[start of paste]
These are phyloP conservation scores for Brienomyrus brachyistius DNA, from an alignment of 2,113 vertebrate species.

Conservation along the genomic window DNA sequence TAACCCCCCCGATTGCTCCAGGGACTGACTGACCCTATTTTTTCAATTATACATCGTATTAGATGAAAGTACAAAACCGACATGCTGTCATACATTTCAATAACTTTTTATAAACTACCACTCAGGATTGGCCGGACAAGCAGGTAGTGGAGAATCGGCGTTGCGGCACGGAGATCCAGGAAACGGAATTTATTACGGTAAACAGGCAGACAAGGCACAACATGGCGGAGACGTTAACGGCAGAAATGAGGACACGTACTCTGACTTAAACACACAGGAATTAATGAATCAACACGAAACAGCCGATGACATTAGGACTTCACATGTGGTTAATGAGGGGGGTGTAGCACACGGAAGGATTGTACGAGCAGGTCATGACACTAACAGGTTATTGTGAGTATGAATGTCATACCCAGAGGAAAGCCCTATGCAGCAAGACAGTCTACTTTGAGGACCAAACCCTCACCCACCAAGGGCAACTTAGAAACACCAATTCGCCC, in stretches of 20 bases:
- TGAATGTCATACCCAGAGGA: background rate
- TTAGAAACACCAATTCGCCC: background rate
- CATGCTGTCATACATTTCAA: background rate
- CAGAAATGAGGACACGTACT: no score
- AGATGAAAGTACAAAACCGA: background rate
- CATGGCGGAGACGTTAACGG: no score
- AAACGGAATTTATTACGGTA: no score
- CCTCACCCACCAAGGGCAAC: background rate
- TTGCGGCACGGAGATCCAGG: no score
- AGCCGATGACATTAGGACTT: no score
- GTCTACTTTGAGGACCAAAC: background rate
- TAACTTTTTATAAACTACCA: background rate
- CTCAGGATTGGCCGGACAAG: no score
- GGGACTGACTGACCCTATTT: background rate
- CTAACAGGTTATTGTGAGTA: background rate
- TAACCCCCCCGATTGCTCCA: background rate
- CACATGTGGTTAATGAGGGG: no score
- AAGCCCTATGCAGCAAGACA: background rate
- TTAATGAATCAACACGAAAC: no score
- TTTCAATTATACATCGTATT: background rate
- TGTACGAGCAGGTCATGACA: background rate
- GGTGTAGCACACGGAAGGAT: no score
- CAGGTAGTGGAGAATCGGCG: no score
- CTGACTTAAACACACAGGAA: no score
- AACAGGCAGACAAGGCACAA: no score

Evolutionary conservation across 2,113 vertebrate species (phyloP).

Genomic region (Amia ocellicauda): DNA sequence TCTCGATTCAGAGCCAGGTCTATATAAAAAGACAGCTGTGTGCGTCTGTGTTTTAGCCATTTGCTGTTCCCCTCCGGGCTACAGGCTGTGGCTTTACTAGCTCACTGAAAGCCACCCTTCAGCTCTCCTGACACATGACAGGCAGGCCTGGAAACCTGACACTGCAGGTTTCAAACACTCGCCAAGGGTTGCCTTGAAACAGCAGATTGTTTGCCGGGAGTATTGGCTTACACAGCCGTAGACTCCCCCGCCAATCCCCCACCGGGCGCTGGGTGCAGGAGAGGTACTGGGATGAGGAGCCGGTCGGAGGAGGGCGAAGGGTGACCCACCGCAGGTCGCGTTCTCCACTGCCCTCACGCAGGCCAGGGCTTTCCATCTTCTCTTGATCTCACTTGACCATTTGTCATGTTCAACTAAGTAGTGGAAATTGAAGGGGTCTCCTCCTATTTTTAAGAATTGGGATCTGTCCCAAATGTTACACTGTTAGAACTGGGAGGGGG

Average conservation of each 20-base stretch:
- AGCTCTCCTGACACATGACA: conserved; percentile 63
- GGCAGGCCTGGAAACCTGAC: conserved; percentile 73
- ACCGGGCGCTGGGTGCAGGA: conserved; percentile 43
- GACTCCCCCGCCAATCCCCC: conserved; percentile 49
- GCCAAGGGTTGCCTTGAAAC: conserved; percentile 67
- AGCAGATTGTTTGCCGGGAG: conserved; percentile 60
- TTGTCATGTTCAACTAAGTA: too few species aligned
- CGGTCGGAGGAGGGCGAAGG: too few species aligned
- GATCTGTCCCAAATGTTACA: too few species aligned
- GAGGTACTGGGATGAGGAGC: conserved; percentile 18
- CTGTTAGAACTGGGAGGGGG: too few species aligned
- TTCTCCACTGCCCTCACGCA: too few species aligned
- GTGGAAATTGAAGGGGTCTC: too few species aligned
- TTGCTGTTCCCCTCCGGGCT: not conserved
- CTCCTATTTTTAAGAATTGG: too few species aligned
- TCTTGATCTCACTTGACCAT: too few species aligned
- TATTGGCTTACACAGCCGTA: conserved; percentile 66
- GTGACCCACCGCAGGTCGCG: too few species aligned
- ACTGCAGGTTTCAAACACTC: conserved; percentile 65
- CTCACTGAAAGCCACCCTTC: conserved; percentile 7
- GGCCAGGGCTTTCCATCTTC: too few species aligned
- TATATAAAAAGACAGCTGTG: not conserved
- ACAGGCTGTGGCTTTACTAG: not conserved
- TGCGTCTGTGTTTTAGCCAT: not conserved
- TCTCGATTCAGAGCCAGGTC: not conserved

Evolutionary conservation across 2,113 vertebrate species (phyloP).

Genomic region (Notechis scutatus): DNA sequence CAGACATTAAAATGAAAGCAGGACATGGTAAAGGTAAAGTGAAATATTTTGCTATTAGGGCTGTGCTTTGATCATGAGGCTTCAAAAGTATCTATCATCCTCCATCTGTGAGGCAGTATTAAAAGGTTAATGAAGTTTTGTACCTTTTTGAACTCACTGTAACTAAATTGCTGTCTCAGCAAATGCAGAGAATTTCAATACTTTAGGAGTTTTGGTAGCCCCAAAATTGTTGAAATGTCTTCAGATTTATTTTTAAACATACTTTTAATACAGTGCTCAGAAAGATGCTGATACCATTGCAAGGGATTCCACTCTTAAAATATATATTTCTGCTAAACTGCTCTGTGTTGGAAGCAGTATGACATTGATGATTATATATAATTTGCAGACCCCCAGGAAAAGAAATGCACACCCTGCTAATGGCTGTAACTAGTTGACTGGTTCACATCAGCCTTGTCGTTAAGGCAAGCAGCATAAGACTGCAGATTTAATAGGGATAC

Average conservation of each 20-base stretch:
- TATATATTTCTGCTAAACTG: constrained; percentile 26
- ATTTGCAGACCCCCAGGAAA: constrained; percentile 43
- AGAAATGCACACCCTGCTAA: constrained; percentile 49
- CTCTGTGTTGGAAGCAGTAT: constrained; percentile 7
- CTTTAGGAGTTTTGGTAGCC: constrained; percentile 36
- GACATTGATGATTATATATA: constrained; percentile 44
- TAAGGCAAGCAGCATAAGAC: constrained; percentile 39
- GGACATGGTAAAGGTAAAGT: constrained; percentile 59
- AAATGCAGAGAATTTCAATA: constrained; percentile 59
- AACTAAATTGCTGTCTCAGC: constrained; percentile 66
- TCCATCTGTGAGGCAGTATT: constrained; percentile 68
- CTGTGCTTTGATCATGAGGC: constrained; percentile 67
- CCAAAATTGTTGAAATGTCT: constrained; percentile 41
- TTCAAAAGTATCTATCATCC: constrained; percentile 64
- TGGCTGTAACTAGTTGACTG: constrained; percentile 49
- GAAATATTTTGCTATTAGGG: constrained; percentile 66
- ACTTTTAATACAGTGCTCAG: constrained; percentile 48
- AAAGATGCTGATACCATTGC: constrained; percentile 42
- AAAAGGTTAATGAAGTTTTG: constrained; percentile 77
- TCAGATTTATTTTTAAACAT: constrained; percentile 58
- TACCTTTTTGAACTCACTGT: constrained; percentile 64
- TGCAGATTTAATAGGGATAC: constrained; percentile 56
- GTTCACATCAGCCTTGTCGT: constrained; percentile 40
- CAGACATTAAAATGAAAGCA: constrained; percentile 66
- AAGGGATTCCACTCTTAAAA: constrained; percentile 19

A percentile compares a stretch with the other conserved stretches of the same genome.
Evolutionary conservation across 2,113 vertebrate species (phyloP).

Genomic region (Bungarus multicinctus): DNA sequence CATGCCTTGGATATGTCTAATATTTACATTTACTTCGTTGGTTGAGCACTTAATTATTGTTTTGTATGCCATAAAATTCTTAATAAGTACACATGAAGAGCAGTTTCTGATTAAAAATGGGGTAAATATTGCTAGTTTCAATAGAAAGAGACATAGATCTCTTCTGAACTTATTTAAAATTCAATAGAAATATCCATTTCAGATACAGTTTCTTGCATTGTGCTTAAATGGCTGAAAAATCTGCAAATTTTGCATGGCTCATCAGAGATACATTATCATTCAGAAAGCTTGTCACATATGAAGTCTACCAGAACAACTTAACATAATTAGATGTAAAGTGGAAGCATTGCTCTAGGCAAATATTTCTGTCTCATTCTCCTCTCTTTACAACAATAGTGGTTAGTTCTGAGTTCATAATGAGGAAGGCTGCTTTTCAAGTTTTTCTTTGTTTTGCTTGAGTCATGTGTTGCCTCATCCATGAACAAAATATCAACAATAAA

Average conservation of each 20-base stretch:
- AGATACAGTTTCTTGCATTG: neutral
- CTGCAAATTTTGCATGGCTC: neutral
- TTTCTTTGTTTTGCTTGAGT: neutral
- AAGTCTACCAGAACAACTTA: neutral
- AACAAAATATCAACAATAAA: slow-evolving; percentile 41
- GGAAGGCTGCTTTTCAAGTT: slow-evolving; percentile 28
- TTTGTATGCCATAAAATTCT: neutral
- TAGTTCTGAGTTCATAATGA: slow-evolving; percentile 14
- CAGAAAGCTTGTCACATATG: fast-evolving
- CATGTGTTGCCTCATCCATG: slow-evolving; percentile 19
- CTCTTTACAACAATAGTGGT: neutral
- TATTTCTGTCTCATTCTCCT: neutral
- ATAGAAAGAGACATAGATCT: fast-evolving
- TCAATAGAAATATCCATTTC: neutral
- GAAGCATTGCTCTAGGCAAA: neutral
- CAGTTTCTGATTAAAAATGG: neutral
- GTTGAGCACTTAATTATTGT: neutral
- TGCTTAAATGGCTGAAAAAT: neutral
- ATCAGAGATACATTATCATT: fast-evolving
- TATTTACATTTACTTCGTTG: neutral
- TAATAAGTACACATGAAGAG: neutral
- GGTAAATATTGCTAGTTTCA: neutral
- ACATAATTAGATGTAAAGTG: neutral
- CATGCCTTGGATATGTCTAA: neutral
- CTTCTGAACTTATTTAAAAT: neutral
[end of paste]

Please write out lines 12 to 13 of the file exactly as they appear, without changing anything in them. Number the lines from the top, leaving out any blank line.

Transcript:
- AGCCGATGACATTAGGACTT: no score
- GTCTACTTTGAGGACCAAAC: background rate